File upload pt.3 – iCloud

We unveil the details of iCloud – Apple way for storing personal files.

In June 2011 Apple unveiled iCloud. After years of charging users for access to its online services such as eWorld, iTools and MobileMe which were similar in premise to iClouds storage idea without the technology yet to do what iCloud does. Apple decided to make iCloud free, at least for the first 5GB of storage capacity. iCloud bundled together the former MobileMe services – Contacts, Calendar and Mail – reengineered for the new service. Apple also brought together the App Store and iBookstore into iCloud – enabling you to download apps and books to all iOS devices, not just the one you bought the products on. Apple also introduced iCloud Backup, enabling you to back up your iOS devices to iCloud whenever they’re charged on Wi-Fi. Other changes to iCloud included support for document syncing between applications on iOS and OS X that support Apple’s iCloud Storage APIs (Apple’s iWork applications being the most notable), Photo Stream and iTunes (Cohen, 2013).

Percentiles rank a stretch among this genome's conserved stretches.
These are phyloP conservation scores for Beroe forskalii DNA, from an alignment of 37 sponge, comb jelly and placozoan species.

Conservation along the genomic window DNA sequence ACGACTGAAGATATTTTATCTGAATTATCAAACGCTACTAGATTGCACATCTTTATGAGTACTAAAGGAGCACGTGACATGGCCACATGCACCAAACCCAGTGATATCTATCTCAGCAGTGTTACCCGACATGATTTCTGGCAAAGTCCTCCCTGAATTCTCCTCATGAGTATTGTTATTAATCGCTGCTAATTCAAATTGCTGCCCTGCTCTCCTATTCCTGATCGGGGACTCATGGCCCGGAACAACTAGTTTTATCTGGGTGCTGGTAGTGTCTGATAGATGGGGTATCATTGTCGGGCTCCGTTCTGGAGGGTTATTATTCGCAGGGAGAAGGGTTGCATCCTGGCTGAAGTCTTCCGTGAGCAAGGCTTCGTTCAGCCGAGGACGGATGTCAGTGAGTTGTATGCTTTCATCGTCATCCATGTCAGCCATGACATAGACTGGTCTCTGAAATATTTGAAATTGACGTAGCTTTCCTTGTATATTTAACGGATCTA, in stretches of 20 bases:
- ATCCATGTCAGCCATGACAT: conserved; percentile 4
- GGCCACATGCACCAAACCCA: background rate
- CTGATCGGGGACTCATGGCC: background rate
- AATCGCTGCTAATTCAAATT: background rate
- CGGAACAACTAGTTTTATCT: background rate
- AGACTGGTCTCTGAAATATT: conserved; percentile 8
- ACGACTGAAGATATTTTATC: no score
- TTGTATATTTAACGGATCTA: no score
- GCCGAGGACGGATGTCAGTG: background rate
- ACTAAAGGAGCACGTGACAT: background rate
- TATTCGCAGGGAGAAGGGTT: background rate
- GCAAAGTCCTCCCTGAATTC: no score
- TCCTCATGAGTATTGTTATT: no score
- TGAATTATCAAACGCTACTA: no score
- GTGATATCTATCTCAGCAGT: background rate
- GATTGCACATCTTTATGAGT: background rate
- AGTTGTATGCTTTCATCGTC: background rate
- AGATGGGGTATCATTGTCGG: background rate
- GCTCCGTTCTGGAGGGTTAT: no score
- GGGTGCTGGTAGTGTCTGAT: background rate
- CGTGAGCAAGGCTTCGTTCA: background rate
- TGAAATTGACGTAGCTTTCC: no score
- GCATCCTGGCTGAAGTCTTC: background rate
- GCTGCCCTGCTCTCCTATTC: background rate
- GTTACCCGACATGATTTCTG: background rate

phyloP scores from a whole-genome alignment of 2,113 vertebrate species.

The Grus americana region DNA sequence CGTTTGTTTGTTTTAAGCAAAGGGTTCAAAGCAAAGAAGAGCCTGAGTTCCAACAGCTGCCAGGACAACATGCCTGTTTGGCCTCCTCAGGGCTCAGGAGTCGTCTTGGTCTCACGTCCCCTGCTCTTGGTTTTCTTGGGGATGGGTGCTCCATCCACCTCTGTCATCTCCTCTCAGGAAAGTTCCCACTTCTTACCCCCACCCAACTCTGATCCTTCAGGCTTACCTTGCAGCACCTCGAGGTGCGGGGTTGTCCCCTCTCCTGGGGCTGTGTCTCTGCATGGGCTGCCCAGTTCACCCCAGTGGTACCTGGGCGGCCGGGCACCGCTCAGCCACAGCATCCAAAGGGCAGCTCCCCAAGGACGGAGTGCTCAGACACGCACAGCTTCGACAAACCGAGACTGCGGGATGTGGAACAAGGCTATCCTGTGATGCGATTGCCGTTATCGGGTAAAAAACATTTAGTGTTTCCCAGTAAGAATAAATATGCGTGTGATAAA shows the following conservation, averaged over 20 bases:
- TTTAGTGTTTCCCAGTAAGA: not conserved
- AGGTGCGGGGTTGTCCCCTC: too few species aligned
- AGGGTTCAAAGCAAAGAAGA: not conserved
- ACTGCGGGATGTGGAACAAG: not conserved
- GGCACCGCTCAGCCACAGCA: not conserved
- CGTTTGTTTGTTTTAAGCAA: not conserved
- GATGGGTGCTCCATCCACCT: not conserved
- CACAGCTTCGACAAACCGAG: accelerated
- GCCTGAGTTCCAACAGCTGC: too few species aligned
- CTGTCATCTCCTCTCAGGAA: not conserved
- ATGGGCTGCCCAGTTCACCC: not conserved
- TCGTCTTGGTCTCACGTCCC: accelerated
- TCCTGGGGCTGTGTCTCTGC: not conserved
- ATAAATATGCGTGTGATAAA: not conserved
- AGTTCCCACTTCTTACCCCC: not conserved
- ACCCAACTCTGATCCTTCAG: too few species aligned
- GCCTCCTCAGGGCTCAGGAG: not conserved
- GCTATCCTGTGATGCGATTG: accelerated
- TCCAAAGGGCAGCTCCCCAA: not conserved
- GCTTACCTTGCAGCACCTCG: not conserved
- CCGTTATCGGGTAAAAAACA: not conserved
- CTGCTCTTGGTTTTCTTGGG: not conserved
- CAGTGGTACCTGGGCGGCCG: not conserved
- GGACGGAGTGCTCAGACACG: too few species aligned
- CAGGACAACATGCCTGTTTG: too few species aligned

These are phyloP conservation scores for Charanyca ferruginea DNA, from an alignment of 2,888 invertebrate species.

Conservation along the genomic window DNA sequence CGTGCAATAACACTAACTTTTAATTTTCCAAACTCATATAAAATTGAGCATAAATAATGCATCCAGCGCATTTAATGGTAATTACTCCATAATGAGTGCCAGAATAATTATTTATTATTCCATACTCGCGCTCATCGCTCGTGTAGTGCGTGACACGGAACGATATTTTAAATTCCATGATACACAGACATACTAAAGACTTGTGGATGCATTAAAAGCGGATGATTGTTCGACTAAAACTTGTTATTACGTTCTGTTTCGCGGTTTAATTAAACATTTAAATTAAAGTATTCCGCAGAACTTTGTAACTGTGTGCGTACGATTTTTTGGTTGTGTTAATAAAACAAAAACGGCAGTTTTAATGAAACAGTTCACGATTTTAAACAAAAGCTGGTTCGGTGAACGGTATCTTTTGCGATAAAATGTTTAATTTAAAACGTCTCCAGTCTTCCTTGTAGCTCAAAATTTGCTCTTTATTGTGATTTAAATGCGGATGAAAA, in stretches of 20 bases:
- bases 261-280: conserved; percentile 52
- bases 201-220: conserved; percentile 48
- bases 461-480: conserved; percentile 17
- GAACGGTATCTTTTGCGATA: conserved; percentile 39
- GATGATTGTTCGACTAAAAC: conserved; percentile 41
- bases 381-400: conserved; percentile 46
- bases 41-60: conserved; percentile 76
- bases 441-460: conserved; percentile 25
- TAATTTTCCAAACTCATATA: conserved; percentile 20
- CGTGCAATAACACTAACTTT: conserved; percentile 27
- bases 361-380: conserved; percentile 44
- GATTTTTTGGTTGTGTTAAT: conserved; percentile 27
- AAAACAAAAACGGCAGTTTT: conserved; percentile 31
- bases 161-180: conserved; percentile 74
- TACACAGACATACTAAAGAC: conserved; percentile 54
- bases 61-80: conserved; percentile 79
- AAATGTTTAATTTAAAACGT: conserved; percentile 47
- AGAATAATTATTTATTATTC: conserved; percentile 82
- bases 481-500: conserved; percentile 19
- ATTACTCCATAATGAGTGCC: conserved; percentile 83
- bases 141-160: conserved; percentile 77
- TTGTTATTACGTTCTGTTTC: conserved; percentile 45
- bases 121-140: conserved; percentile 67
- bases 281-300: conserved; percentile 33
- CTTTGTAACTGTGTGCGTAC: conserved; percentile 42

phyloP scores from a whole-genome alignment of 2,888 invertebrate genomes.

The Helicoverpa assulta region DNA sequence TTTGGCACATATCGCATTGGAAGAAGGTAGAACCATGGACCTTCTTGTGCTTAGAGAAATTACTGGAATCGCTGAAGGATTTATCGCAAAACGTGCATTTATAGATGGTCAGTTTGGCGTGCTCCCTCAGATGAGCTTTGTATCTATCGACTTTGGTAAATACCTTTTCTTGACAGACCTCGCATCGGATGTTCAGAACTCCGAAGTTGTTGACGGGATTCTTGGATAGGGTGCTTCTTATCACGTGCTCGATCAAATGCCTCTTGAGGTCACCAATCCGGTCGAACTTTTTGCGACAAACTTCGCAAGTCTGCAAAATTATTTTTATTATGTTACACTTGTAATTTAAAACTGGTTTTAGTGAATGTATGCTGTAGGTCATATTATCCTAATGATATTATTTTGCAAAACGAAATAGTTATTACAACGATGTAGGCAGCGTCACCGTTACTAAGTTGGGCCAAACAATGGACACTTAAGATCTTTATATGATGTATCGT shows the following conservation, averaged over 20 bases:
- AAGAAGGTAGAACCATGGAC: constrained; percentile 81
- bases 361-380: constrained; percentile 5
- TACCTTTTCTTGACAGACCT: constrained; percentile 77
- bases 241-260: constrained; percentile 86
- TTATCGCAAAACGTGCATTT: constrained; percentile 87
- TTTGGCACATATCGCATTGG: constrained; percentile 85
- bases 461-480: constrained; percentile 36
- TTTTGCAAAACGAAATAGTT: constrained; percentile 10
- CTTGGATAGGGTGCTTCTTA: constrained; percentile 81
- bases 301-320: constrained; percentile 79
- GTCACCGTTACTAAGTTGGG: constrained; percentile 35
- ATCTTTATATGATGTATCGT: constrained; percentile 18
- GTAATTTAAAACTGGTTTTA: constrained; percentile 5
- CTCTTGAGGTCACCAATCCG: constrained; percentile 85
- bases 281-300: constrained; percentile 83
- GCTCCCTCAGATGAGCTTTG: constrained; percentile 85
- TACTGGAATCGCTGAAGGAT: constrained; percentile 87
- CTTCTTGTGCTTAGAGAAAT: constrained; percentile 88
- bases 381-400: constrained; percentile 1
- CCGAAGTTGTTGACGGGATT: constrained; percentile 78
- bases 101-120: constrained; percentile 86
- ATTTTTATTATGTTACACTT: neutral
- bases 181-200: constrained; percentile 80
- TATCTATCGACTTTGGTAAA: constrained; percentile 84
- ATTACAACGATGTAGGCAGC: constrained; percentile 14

Some criticisms of iCloud include that sharing documents with users who do not have the platform can be a longer, more difficult process than the likes of Google Drive and OneDrive. Trying to access iCloud files from Windows or Android platforms is complicated. Cohen, P. (2013). 

A history of Apple in the cloud: from AppleLink to iCloud. iMore. Retrieved 17 February 2022, from